This was supposed to be a good week for Donald Trump. He was going to give a big speech, and he was all set to roll out the 2.0 version of his Muslim ban. As usual in the Trump administration, though, things didn't quite work out as planned.
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With only about four months left to go in his second term in office, President Barack Obama just had his first veto overturned by Congress. Considering Obama's rather aloof attitude towards Congress (including even members of his own party), what is extraordinary isn't so much that Obama just got overturned -- it's that it hasn't happened before now. The contentiousness between the White House and the Capitol has been pretty fierce during Obama's term, but up until this week none of his vetoes has been overturned.
Hillary Clinton made a deplorable basket case this weekend. That is, she made the case that "half" of the supporters of Donald Trump belong in a "basket of deplorables." It just sounds funnier to say it the first way, that's all.
Donald Trump going to Mexico could have had a certain "Nixon goes to China" flavor about it, and he actually was getting some good reviews for crossing the very low bar of "not totally embarrassing himself or his country" -- at least for the first few hours. Then he went to Phoenix, and Mr. Hyde came back out.
Donald Trump finally stopped talking, so I can now start writing. His speech went on for almost an hour and a half, which was a bit much for me -- especially after an exhausting week of listening to Republicans talk. But that's the end of the evening, so let's go back to the beginning and see how we got here.
Heading into tonight's speechifying, I was convinced that Ted Cruz would emerge afterwards as the heir apparent to the Republican nomination in 2020, should Donald Trump fail to win in November. Now, I'm not so sure.
But before we get to the big story of the night, let's start at the beginning. Today, the realization finally dawned in the Trump camp that they had to do something to stop the bleeding over the plagiarism storyline. A staffer was summarily dragged out who offered to fall on her own sword, and magnanimous Donald pardoned her, saying "everyone makes mistakes." So they likely successfully prevented the story from continuing for another day. But it would have been overshadowed anyway (obviously) by the end of the night.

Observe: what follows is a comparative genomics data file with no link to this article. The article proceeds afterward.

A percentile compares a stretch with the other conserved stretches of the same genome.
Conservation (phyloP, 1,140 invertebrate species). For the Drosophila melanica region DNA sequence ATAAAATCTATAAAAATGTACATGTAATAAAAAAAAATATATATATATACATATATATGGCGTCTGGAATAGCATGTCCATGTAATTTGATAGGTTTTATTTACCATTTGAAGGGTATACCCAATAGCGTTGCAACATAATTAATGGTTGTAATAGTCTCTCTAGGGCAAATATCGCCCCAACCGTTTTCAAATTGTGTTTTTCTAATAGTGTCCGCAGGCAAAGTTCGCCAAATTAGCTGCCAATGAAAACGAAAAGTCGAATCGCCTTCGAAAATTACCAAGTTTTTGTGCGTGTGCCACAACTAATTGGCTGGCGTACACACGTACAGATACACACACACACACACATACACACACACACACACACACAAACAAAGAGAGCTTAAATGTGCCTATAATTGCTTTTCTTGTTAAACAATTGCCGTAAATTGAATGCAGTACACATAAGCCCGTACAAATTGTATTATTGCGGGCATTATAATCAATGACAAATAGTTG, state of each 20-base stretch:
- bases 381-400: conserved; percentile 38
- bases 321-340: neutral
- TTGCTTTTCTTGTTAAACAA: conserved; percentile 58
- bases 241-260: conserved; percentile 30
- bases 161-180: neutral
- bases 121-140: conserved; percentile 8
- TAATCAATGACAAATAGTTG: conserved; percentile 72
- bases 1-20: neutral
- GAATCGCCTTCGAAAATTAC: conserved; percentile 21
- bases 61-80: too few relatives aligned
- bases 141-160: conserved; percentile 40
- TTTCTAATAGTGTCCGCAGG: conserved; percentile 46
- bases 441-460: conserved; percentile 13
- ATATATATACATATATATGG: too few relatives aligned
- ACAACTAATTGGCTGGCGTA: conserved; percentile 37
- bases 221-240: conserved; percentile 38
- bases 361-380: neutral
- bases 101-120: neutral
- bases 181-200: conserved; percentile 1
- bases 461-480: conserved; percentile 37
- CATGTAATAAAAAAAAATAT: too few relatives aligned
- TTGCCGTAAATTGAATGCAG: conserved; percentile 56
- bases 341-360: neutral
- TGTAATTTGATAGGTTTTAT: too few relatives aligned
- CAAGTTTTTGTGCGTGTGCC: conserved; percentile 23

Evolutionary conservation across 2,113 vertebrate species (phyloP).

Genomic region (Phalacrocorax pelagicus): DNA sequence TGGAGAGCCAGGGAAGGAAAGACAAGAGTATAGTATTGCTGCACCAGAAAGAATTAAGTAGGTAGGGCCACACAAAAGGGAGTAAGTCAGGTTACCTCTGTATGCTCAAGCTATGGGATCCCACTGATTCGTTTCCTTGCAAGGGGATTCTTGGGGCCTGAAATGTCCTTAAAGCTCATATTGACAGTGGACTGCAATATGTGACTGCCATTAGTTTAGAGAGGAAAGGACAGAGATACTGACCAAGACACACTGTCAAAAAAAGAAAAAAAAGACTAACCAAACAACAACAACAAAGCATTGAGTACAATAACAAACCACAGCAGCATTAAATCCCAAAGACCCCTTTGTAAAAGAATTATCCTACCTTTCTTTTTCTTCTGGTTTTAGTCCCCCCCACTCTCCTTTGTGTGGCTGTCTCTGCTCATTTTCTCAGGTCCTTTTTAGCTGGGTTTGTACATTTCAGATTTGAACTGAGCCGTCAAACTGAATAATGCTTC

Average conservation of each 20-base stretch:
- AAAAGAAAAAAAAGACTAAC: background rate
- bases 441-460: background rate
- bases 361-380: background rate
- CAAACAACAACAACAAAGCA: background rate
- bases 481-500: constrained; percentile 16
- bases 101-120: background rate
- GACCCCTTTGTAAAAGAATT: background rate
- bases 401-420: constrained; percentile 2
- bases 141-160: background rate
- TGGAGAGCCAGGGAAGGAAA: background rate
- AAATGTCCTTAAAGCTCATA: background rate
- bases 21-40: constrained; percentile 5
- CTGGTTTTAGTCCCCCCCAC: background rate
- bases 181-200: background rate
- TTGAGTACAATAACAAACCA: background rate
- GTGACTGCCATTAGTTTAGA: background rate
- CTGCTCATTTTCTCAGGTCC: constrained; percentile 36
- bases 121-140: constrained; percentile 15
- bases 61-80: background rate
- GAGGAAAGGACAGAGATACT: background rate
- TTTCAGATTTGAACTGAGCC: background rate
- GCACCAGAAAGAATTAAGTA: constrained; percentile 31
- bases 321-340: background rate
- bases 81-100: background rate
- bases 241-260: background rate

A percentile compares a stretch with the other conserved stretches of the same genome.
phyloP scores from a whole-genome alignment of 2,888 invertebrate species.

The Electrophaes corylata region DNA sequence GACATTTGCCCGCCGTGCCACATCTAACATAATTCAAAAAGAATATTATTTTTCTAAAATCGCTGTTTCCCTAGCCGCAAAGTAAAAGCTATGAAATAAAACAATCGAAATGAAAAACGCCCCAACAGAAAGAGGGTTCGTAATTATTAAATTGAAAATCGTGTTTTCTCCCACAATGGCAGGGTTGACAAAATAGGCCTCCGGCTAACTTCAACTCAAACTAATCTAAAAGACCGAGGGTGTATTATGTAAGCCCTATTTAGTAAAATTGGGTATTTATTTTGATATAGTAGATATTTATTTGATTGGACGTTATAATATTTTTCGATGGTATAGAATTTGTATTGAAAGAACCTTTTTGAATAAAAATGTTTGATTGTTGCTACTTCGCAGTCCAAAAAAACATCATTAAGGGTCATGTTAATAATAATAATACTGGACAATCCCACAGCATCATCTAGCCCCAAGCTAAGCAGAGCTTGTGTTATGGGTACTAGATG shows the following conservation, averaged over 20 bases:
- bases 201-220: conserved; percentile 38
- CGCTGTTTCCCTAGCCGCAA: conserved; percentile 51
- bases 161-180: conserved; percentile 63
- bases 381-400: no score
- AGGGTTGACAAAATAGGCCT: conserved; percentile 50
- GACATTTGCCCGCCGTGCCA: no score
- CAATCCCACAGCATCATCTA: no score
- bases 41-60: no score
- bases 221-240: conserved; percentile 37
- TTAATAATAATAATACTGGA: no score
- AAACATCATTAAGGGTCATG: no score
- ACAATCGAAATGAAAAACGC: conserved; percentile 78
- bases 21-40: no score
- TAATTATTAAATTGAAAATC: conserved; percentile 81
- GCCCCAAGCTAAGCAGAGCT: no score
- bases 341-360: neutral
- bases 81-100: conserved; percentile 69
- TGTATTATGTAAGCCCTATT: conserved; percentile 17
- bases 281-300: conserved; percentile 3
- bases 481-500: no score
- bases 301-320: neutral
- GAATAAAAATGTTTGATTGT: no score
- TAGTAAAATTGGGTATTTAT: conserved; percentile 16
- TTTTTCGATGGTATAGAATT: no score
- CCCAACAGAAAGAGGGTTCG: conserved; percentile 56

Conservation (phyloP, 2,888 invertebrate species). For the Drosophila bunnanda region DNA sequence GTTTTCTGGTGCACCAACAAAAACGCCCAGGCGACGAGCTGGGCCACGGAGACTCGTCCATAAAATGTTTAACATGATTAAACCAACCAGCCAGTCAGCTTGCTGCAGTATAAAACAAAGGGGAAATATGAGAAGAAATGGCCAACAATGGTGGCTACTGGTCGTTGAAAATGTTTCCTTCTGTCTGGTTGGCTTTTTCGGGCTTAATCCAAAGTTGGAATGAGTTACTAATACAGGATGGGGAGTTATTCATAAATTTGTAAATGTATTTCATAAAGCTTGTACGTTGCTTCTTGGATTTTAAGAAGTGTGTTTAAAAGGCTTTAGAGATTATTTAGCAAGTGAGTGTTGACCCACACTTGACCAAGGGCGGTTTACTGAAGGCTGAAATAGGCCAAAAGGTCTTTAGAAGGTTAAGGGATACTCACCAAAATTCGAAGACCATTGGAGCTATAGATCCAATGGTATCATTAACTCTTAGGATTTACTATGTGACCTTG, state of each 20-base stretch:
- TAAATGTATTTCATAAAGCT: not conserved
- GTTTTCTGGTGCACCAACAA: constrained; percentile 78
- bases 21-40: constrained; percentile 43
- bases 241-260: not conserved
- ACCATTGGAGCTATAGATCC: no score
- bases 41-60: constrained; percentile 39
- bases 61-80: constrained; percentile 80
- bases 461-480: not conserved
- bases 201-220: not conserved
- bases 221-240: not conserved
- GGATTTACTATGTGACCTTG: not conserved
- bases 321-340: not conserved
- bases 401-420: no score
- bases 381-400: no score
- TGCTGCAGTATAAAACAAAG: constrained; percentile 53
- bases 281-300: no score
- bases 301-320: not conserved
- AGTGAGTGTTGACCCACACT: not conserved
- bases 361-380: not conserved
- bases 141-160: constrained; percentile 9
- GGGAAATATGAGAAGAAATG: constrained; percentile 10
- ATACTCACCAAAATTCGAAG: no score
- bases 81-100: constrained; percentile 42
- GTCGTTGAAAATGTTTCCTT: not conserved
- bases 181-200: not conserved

We have to admit, we don't know where we heard that subtitle, and we certainly can't claim original credit for it. We think we read it in a comment to a Washington Post article, but we're not certain. In any case, as the stream of Republicans fleeing the Donald Trump candidacy becomes a flood, it does seem the appropriate metaphor to use -- the ships are leaving the sinking rat this time, not the other way 'round. We'll get to all of these amusing developments in the talking points this week, because we're devoting the entire section to the "Dump Trump" theme this week.
To begin with, Great Britain is part of Europe. This is a cartological fact which anyone with a grade-school grasp of geography knows. One is a subset of the other. Three countries (England, Wales, and Scotland) make up the island of Great Britain, and when you add in Northern Ireland (more on them in a moment), you get the United Kingdom. All are located on islands, but those islands are undoubtedly part of the continent of Europe. While Britain may leave the European Union political federation, they will always remain European.
Newt Gingrich is a smart guy, Washington insiders will tell you. He's certainly smarter than Donald Trump, based on nothing more than vocabulary and the complexity of ideas he is able to comprehend. Newt is currently on Trump's vice-presidential shortlist, which makes sense if you believe what Trump's been saying about his veep pick for months now -- he wants someone with experience dealing with Congress. Newt, being a former Speaker of the House, certainly fits that bill better than most.
Whither the fabled "Party of Lincoln"? That was the question on the minds of many Republicans this week, at least based on how often they used the phrase. Now, we're used to scathing attacks on character being hurled in the frenzy of a presidential campaign. Indeed, it's woven into the fabric of American politics. It's just that in normal years, these attacks are flung across the aisle, at the other party's nominee. It is extraordinary that all of the vicious attacks we're going to feature in our talking points section this week came from Republicans, all aimed squarely at their own party's presidential nominee. Seriously, when in the past have you ever heard the term "unendorse" used? We haven't checked, but we believe it just got coined and added to the political lexicon. It hasn't existed before because the concept hasn't ever existed before (again, in our own memory, at the very least). But we're going to get to all this in great detail later, so let's just move along for now.